Original URL: http://www.theregister.co.uk/2010/05/26/atlantis_lands/
Atlantis bows out with Kennedy touchdown
Shuttle ends career with successful ISS mission
Space shuttle Atlantis wrapped its 32nd and final mission today when it touched down at Kennedy Space Center at 12:48 GMT.
The venerable vehicle's final day in space began to the wake-up call of Muse's Supermassive Black Hole, played in honour of commander Ken Ham, who led the successful STS-132 mission to the ISS.
The 12-day trip saw spacewalkers swap out six nickel-hydrogen battery units on the International Space Station's port truss.
A total of three EVAs also included the installation of a new space-to-ground Ku-band antenna and the attachment of a spare parts platform to the robotic Special Purpose Dexterous Manipulator.
Construction on Atlantis began in March 1980. It rolled out of the Palmdale, California, assembly plant in March 1985, and was delivered to Kennedy Space Center the following month.
The shuttle's first flight was on 3 October 1985, when it carried a classified Department of Defense payload.
The vehicle - "named after the two-masted boat that served as the primary research vessel for the Woods Hole Oceanographic Institute in Massachusetts from 1930 to 1966" - subsequently did four further Department of Defense flights, as well as carrying aloft planetary probes Magellan and Galileo and the Compton Gamma Ray Observatory.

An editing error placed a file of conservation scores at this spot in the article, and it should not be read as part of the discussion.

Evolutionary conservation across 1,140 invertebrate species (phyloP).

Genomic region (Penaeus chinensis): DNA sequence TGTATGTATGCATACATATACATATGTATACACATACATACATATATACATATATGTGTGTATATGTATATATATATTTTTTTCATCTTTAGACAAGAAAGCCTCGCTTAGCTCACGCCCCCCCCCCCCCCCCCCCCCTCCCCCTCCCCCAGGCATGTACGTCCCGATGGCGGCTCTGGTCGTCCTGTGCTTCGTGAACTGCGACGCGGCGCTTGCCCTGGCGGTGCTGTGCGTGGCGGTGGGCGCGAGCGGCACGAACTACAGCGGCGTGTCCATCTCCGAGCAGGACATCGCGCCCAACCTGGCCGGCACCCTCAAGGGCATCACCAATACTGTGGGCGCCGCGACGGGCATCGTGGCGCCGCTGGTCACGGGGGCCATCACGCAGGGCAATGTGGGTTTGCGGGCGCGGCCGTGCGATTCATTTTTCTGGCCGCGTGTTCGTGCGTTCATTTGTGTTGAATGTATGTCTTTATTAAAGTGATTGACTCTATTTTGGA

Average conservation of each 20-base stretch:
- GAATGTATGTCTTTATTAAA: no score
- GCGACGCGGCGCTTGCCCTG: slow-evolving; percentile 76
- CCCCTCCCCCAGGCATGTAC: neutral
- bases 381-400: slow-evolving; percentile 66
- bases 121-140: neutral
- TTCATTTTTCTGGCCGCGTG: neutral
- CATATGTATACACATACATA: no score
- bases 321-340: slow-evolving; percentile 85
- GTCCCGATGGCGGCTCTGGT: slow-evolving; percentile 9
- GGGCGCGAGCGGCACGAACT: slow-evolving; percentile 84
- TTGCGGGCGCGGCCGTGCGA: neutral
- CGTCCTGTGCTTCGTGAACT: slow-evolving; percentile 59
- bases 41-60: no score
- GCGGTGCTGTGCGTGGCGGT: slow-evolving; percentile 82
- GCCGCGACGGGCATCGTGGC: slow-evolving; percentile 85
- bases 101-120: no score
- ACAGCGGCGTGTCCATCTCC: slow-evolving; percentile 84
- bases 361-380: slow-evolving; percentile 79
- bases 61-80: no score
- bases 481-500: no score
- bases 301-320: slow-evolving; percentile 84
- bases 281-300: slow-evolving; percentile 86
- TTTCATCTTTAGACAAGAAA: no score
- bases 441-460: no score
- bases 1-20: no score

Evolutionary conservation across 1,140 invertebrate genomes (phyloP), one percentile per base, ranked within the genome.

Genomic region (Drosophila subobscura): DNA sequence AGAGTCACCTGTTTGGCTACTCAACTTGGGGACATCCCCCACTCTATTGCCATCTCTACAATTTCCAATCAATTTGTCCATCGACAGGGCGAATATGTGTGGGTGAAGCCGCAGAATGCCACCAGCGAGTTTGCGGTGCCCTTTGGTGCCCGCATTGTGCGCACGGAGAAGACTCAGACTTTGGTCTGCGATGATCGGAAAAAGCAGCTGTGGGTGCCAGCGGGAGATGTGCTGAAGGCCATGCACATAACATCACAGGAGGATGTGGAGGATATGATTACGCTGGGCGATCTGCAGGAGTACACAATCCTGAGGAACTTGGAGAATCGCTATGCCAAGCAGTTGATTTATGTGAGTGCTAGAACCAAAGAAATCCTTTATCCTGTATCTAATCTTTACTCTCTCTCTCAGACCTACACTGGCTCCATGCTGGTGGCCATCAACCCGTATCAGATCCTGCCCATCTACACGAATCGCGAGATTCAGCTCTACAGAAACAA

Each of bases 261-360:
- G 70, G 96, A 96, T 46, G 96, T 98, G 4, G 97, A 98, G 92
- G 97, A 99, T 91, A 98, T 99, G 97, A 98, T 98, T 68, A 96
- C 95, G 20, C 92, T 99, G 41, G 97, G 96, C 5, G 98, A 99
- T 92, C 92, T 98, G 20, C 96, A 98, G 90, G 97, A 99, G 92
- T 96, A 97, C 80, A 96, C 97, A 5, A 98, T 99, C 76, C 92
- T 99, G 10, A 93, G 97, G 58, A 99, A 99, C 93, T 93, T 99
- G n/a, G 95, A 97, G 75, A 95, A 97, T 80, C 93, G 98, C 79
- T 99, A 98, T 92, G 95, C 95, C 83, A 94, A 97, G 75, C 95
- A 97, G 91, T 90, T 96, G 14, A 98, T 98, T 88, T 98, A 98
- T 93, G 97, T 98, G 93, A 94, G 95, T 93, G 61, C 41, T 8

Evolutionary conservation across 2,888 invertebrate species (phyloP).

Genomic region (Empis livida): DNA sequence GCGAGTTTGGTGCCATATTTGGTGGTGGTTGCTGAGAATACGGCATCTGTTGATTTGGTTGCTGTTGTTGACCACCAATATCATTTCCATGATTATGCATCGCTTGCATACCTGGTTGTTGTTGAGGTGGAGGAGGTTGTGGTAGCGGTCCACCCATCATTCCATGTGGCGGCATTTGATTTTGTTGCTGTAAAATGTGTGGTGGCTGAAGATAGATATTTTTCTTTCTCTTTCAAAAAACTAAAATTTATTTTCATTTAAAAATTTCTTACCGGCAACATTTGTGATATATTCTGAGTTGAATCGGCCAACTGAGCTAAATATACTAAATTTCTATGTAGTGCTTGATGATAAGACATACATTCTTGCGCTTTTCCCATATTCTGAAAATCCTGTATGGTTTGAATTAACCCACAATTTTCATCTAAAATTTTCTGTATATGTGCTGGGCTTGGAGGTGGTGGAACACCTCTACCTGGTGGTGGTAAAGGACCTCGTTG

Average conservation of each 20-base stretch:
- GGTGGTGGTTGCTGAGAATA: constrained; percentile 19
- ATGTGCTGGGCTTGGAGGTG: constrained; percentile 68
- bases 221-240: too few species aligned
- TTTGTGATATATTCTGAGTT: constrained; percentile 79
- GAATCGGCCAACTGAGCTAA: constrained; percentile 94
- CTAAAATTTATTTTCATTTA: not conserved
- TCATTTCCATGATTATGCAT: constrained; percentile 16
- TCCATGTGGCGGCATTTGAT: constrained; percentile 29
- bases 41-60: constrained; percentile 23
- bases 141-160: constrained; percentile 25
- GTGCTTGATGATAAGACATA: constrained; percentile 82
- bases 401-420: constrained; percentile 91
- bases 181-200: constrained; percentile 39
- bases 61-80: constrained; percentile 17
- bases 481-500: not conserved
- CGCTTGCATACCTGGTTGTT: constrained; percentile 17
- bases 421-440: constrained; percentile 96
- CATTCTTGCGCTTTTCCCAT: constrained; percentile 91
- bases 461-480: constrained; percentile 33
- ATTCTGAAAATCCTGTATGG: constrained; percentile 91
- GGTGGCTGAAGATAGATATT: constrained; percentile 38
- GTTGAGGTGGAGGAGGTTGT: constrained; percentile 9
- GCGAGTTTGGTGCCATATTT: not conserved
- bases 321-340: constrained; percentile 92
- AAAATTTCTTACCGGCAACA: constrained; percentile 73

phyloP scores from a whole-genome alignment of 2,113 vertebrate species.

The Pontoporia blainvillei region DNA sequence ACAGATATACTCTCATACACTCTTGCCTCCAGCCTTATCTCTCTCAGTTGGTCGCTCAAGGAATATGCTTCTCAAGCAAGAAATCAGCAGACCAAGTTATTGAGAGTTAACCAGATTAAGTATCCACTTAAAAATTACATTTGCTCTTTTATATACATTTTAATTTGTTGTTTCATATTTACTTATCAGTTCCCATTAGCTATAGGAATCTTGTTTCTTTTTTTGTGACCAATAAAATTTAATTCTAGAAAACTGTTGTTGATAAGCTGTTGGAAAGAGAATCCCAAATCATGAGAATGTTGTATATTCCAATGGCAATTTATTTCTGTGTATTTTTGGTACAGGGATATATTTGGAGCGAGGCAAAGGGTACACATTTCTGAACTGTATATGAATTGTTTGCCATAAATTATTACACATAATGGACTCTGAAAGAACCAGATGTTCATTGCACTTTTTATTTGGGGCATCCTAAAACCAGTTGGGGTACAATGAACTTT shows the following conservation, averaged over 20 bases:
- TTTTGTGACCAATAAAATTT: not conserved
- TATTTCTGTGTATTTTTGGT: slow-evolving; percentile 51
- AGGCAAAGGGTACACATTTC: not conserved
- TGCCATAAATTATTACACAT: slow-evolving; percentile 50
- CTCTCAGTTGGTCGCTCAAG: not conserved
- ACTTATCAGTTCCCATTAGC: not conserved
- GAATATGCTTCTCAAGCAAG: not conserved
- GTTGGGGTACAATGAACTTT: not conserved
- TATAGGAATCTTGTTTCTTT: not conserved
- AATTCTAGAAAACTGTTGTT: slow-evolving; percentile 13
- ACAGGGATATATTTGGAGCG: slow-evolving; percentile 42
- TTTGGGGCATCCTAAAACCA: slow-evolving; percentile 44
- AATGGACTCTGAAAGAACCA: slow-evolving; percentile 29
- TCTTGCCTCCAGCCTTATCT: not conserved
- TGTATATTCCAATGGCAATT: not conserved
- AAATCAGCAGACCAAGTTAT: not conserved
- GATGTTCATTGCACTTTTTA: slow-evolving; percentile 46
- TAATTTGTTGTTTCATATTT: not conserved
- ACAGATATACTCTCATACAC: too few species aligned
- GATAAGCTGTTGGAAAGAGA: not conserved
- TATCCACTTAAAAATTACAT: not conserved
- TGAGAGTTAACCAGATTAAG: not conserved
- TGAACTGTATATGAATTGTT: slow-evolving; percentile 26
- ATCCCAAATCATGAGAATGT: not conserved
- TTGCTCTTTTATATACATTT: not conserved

On 27 June, 1995, it headed off on the first Shuttle-Mir mating (pictured), and in 1996 returned to Russia's orbiting outpost to return astronaut Shannon Lucid back to Earth after her record 188 days in orbit.
Atlantis was then tasked with ISS assembly and supply duties, along with the final Hubble Space Telescope servicing mission in May 2009.
There are now two remaining scheduled launches before the rest of the fleet retires: Discovery's STS-133, set to blast off on 16 September; and Endeavour's STS-134, slated for launch "no earlier than mid-November".
It's remotely possible that Atlantis could launch again on an "STS-135" mission, should the STS-134 crew require rescue, but it does seem its long career is now at an end. NASA's full shuttle mission archive is here. ®